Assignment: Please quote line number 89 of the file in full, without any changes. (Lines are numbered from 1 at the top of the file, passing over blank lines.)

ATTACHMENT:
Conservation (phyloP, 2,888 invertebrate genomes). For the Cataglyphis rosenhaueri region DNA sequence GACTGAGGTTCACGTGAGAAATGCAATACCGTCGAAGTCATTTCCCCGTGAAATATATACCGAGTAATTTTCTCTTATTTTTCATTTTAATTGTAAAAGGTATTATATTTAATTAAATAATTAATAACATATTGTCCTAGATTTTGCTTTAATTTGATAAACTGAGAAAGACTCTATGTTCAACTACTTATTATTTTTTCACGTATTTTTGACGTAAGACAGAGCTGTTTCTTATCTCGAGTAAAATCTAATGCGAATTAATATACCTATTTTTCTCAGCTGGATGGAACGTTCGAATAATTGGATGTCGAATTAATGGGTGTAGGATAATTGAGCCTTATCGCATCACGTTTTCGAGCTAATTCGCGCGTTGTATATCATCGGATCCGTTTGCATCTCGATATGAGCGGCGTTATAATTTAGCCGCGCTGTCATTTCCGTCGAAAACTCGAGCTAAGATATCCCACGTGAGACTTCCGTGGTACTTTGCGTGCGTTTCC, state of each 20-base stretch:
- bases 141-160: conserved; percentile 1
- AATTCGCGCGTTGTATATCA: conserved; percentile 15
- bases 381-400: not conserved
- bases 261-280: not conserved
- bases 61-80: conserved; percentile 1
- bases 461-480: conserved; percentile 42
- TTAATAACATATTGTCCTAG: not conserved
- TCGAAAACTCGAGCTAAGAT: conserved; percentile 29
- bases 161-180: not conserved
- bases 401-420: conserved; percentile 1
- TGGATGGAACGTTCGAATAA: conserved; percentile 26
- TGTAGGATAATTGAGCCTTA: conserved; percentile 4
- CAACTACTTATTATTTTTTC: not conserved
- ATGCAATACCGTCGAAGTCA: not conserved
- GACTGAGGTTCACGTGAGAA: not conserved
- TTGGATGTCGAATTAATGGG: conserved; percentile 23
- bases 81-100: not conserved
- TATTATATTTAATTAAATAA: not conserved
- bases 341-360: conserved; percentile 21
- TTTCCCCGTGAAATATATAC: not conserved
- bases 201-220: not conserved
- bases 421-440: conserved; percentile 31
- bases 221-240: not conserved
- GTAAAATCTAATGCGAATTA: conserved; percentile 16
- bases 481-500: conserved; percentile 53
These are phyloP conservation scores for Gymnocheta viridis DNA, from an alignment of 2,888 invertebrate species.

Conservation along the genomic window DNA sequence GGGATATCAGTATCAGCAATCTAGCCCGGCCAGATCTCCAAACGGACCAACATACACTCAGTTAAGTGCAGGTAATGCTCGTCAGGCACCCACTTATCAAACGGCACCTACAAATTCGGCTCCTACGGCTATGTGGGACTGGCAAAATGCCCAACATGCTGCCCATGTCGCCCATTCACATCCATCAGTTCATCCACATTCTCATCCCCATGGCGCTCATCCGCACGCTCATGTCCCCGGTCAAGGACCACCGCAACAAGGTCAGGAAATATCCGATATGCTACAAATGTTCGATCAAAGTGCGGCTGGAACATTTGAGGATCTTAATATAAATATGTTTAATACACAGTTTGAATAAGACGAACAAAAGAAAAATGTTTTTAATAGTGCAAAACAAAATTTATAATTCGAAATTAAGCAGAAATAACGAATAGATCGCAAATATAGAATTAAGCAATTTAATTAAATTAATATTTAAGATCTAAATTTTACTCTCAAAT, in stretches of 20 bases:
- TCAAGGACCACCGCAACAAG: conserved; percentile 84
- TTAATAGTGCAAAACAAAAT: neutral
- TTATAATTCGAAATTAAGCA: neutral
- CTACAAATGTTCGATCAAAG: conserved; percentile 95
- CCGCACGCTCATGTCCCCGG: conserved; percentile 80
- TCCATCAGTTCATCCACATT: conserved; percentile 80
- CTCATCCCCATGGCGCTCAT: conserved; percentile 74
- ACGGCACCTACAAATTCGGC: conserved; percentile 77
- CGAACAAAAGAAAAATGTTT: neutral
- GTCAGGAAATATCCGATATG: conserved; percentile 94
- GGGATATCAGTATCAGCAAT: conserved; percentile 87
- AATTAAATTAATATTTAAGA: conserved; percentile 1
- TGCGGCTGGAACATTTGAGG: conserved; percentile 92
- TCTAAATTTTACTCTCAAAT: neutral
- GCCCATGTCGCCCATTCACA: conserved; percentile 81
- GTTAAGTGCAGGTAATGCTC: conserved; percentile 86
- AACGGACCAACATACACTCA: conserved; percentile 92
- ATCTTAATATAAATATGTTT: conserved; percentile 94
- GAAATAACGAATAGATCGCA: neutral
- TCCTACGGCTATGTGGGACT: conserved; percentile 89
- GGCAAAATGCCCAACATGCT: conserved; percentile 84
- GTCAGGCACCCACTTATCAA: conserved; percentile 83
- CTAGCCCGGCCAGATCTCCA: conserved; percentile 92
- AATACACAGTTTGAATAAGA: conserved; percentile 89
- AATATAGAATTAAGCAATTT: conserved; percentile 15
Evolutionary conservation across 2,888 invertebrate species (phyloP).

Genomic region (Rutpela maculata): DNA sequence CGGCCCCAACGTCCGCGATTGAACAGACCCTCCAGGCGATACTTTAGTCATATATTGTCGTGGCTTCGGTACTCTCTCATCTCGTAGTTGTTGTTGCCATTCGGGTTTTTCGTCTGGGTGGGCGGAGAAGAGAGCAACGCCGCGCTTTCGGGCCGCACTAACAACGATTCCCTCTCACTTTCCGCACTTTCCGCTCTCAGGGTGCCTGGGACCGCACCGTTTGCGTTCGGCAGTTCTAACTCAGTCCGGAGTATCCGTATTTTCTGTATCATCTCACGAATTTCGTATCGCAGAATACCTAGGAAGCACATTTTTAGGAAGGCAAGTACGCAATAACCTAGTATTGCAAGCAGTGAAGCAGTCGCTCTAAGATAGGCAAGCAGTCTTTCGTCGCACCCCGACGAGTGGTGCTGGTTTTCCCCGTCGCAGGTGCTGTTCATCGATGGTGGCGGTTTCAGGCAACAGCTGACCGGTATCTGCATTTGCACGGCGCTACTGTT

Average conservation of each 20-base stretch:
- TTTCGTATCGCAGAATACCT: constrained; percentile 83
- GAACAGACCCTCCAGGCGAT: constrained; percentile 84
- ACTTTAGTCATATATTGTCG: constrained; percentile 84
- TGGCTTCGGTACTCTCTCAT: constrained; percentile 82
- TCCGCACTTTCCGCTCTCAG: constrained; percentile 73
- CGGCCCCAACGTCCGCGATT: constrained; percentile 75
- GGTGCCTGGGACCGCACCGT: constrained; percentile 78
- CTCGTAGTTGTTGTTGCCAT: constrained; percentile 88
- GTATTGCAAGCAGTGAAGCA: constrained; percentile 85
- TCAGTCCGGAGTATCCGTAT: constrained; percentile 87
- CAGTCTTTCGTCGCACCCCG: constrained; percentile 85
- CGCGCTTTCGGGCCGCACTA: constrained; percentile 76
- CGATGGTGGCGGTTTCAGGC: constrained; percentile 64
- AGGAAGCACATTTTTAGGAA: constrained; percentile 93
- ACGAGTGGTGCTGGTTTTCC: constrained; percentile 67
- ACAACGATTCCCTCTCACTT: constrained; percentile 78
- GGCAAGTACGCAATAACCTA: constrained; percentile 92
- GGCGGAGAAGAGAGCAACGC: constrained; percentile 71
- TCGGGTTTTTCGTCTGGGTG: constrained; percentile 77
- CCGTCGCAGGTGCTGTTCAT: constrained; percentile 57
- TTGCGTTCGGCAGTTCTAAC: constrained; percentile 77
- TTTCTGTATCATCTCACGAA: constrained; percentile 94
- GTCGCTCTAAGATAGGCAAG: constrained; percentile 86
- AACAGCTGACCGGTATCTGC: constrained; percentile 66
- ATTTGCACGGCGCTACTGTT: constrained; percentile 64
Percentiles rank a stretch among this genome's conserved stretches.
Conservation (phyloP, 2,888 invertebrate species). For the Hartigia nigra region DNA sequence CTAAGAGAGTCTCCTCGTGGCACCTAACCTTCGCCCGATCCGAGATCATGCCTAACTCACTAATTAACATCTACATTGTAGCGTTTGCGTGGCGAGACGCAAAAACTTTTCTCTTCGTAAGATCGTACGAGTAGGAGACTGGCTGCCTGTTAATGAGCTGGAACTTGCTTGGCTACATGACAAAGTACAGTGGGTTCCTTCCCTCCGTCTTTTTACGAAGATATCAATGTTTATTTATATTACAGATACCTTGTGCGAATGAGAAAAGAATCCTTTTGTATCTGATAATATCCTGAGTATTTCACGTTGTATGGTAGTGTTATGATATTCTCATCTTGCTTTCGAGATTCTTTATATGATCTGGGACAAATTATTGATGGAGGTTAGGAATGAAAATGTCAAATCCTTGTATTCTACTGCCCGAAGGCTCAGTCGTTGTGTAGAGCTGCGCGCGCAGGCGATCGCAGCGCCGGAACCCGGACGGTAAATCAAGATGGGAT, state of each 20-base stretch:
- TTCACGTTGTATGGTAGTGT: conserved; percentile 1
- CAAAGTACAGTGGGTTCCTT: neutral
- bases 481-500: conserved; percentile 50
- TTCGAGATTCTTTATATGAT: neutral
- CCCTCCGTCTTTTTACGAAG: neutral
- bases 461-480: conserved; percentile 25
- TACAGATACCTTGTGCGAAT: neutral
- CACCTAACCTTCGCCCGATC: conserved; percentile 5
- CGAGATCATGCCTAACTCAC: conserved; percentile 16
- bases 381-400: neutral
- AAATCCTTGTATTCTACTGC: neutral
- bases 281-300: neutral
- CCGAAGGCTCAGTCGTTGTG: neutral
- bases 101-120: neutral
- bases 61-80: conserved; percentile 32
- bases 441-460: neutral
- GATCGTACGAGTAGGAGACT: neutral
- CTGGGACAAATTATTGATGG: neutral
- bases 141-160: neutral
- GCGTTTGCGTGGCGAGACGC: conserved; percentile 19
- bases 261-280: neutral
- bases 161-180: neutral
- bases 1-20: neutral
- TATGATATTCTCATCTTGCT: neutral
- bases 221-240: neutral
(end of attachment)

- bases 461-480: conserved; percentile 25